Part of me is shocked and even a little bit impressed (surprised?) that we've made it to the two year point after my dad went on ahead. We've done it; we've helped each other through it and we've survived it, so far. Some days, though, it feels like running the third lap of a four-lap mile around the track, which for me was always the most painful because I knew that I had to give it my all in that part of the race but I was also aware that there was so much work left to be done even after that lap had been completed. Part of me is so shocked and so saddened by that fact that we're already at the two-year mark that just the thought that it has been that long since I've seen him immediately brings tears to my eyes. Two years. How did that happen?
I had a dream about my dad a couple of nights ago, and in it he was sick and he kept asking me, "How did we get here?" At first, I thought he meant that he wanted to know how we had arrived in the physical location where we were, which was, oddly, sitting on a bench in a park that was not familiar to me (and certainly it wasn't somewhere that I went with him while he was sick), but then it dawned on me that he was asking how we had gotten to that exact point in time. And then in the dream I turned to him on the bench with tears in my eyes and I said, "We got here because of your strength, your courage, your toughness, your determination, and your love, and we will never forget that." I knew he want to know how he had gotten cancer and how it had gotten so bad so quickly, but no one knew the answers to those questions. What I did know in the dream - what I wanted to convey to him - and what I do know in real life is that my dad is the reason that my family and I have had the fortitude not to crumble in the midst of the biggest challenge of our lives; time and time again, we have held him up as an example of how to face the pain of our grief, how to cope with the sadness and the anger that threaten to overtake the joy and the promise of hope for a better tomorrow, and how to look for the good on even the roughest of days. That's how we have gotten here; that's how we've made it through these two years since he had to go on ahead.
But of course knowing that doesn't make me miss him any less; if anything, the passage of time makes me miss him more!
It's not just that today marks the two year anniversary of my dad's death that brings him to mind; I miss him all the time.
I miss how he and I could laugh over the craziest things, sometimes things we knew were ridiculous or even dumb but we thought they were funny anyway.
|We ran up and down steps like these|
as one of our training routines.
I miss his no-nonsense attitude and advice, the same kind he gave me when I called to tell him that I'd been offered my first job as an occupational therapist after I'd graduated from college. I told him what the salary would be and that I thought it would be a great place to gain experience, and then I said that I had told the human resources department that I would get back to them about my decision. Without missing a beat, he said, "Haven't you been wanting to work at a children's hospital like that for many years?" I told him that I had, and he said, "Well, then, what are you waiting for?" was the advice I got in return, in response to which I hung up with him and made the call to accept the job.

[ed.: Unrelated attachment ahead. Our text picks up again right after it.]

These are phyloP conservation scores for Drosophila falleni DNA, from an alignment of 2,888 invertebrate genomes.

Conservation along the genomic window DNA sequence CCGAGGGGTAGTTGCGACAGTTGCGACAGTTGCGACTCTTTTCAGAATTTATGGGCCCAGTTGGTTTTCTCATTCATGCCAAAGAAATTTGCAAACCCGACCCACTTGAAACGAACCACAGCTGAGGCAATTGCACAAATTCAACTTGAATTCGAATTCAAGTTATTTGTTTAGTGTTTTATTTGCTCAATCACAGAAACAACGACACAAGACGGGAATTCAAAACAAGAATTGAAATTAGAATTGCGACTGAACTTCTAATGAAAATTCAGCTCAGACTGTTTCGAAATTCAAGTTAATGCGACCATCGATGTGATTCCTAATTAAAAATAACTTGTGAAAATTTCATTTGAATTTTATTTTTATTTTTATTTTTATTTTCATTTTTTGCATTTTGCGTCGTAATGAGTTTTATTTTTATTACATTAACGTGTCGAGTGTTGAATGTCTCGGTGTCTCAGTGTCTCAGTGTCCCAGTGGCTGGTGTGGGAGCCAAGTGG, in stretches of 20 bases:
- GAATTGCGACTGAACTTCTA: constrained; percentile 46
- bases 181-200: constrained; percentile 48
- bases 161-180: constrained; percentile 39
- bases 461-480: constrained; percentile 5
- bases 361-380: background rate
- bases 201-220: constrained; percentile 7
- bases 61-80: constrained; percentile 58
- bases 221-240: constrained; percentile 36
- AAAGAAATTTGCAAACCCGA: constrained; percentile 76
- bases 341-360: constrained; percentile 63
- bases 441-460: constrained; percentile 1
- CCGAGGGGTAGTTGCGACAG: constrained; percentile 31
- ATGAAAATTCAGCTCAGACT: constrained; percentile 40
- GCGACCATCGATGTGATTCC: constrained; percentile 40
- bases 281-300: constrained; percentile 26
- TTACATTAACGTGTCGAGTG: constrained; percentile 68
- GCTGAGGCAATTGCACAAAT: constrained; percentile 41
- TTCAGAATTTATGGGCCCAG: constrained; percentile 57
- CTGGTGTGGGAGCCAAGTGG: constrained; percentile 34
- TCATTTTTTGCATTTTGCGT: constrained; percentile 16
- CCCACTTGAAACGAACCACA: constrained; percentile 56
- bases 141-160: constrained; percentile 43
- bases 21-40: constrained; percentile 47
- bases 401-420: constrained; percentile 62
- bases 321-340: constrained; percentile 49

Before I could say anything in response, he commented, "Sometimes I worry that any advice I've given you hasn't been about the important things."
"What do you mean, Dad?" I asked him. "You've given us good advice!" to which he responded, "All I can remember telling you is stuff like always keep a towel in the trunk of your car and put some toilet paper in the waistband of your shorts when you go for a run in the woods." It was true; he had told me both of those things many times throughout my life, and, truth be told, I always did both of them (and still do). But, of course, that wasn't the bulk of the advice he had given to me over the years, and I wanted to be sure he realized that. "You've taught me a lot more than that," I told him, but the only answer I got was the sound of his rhythmic snoring. After tossing and turning and chatting for the majority of the night, he had, at last, fallen asleep.
Once when we were running together during the time that I was preparing for a marathon, I told him that I had gotten some new gear to help me with the training and that I had estimated that I had several hundred dollars of equipment on me every time I went out the door to run. He actually stopped in the road and said, "Are you serious?" Yes, I told him, but that included my high-tech clothes, my shoes, my GPS-enabled watch, my heart-rate monitor, my sunglasses, and my iPod. "That's crazy!" he said, incredulous. He started running again but insisted that we go back by the house so that I could "ditch the extras." "That way we can really run just to run," he said. And that's what we did. How I miss being able to do that with him, and to talk about anything or nothing along the way. Damn.